GRANDPA JUNG’S LESSONS for a slow reader…is now available as a Kindle E-Book!

Now that my personal reflection is published, I am starting to think about a live performance of stories from the work. There are over thirty stories to consider for my performance. As I have said before on this page, the overall theme of the work is Jung’s concept of individuation; that is, how we become the individual we are meant to be, not who others want us to be. And, in the process of discovering this unique sense of self, we battle with others and with ourselves. Sometimes we win the battle, sometimes we lose the battle, and sometimes, the battle is never ending.

One of the never ending battles for me has been dyslexia—when I read my brain jumbles the letters of certain words. I see a word with a slightly different meaning from the actual word on the page. I become confused and have to go back to find the word I have misunderstood—hence the meaning for the book title: “for a slow reader”. For me, although I do a lot of reading, it is never a pleasure. I never get lost in reading a good book!

This disability would have been a minor annoyance if I had decided to be a machinist like my father who worked in a steel mill. Instead, I went to college. I studied theology and became a writer and performer of stories. I chose to fight this battle with words on a page throughout my life. This battle is touched upon in a story called The Cripple in my book. This story speaks of my struggle as a child with learning to read.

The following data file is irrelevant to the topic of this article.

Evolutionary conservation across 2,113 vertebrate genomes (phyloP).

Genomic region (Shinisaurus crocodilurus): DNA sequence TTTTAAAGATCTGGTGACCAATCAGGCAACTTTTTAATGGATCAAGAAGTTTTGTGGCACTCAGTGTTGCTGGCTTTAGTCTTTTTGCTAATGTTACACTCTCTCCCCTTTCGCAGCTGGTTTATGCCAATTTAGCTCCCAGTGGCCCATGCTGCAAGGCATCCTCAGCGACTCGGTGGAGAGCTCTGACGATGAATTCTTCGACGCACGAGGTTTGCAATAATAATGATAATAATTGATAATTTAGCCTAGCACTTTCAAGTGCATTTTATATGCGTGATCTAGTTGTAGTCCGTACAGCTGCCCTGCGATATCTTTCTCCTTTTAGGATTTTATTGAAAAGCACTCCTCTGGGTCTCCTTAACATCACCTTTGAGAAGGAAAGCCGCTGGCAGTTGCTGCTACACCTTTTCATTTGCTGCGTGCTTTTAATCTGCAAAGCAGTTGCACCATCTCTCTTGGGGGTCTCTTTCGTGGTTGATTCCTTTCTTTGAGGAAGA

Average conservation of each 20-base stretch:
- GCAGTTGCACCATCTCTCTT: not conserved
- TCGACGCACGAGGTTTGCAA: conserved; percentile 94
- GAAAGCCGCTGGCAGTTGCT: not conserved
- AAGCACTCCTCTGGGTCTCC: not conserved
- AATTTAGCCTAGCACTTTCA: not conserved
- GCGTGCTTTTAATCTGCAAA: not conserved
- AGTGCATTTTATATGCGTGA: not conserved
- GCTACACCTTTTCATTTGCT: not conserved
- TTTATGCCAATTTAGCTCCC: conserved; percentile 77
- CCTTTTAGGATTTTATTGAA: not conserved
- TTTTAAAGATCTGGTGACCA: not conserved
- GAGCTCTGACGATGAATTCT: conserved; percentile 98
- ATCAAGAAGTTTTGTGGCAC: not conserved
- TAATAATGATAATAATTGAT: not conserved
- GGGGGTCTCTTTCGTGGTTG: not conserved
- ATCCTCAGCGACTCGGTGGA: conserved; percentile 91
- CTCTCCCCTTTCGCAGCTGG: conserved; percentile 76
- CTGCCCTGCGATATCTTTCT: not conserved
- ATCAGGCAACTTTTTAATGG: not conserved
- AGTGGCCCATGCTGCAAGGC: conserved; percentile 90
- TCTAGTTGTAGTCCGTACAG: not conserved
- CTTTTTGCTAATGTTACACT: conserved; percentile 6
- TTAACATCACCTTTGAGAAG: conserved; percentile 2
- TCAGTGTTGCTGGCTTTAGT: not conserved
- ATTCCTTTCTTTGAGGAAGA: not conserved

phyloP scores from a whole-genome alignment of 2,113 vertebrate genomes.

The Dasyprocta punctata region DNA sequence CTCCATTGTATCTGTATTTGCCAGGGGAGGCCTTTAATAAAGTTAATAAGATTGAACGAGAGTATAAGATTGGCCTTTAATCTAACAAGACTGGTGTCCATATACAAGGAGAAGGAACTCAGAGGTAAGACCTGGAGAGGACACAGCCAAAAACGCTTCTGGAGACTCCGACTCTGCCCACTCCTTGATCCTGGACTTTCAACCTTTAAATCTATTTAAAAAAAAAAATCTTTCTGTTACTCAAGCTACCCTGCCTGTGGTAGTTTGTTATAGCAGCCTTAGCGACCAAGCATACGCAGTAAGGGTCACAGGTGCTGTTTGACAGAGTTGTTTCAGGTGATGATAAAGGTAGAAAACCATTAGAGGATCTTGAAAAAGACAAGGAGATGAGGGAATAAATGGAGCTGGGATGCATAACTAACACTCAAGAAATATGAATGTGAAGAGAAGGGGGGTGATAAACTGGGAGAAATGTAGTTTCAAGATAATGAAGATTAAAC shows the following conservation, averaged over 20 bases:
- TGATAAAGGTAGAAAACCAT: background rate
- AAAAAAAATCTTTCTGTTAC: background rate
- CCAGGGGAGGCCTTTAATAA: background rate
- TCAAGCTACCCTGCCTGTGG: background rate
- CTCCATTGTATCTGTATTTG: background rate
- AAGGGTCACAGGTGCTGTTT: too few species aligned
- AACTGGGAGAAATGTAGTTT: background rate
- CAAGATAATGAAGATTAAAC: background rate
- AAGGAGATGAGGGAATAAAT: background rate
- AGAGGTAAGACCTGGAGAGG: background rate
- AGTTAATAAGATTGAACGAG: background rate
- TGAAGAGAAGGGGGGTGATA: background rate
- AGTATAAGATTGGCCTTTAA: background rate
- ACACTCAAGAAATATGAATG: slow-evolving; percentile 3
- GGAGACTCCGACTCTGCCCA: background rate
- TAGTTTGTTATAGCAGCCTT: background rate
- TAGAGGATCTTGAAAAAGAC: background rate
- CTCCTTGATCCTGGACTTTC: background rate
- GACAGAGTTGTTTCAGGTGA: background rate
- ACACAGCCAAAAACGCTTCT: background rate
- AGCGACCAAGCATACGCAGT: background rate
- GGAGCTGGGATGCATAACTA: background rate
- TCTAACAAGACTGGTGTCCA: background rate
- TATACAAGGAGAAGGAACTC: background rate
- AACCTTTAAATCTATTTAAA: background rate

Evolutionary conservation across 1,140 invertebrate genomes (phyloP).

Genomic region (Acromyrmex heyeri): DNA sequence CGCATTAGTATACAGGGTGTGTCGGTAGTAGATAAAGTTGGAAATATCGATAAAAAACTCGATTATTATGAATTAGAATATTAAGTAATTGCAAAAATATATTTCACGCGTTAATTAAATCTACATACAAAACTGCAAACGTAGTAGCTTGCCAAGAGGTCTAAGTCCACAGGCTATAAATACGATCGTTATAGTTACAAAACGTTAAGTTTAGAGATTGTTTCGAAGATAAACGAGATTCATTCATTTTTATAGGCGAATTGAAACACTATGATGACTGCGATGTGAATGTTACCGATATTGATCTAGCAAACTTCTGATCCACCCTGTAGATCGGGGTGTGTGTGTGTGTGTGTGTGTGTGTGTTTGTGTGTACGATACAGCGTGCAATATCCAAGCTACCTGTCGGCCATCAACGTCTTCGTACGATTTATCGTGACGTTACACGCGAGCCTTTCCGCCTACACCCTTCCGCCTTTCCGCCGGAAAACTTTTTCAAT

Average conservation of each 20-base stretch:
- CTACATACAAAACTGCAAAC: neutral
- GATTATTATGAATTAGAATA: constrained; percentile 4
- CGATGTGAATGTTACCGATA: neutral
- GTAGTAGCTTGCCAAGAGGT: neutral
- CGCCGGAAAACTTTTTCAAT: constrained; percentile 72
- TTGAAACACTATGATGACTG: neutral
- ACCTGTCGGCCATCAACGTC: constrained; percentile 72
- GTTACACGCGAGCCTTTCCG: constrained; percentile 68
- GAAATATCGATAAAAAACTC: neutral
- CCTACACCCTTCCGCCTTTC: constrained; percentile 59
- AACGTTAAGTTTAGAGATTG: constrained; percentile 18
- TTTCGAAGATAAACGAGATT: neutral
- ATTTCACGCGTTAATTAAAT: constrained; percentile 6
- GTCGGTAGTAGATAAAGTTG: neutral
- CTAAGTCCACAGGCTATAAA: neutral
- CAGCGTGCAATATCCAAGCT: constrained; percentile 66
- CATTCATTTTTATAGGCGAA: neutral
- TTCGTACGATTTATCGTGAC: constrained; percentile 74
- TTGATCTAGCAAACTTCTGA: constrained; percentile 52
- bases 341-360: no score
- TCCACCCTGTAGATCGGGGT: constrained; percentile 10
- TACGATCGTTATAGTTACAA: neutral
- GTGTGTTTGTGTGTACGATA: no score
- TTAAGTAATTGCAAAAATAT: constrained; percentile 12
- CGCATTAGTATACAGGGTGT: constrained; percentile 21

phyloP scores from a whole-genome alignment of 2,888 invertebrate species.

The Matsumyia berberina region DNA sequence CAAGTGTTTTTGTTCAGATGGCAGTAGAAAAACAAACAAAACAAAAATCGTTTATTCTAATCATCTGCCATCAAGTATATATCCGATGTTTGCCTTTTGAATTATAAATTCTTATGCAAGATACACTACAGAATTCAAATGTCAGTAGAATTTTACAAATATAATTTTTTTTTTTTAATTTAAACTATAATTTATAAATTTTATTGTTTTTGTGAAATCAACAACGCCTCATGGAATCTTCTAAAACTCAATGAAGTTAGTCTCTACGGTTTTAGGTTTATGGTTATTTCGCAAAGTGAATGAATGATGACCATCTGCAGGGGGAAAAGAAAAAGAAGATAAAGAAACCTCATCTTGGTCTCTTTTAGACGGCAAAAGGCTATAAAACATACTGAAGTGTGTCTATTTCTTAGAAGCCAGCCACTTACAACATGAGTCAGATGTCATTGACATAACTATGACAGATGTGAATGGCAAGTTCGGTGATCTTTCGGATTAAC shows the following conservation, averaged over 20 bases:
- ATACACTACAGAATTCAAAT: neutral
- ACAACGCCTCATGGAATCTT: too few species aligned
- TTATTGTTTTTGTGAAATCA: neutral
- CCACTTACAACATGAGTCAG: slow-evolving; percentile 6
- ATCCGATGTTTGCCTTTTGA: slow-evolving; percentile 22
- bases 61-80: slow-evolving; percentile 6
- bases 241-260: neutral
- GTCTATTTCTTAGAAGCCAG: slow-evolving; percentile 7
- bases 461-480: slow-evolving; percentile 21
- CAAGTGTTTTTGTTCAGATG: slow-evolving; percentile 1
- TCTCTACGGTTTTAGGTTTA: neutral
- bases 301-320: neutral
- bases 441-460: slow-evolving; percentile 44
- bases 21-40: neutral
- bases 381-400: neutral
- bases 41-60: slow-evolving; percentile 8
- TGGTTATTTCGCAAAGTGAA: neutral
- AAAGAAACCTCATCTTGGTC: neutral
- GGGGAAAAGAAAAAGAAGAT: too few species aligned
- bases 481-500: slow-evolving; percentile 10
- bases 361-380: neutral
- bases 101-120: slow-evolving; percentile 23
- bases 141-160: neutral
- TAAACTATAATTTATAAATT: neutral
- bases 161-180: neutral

The grain of sand that becomes a pearl is an apt metaphor for my struggle with dyslexia. I have understood my problem with reading since I was around thirty years old, but I did not consciously focus on it in my early storytelling. I say consciously because I did unconsciously think about children who have difficulty with reading. When I designed my first storytelling program for school children, I created a performance where I stood in front of two rear-projection screens. The children learned by listening to spoken word stories accented with visuals, sound effects and music. This was five years before Howard Gardner published his book on multiple intelligences: Frames of Mind: The Theory of Multiple Intelligences.
EPSON scanner image

Creating this book has produced many stories that reflect on the process of individuation. If you would like to read more stories, listen to more stories, see more stories, they will be offered free on my Kindle Books page from October 1-5. All I ask is that you share your reflections on the book to help others who might be considering the purchase at a later date. You can find the book at:

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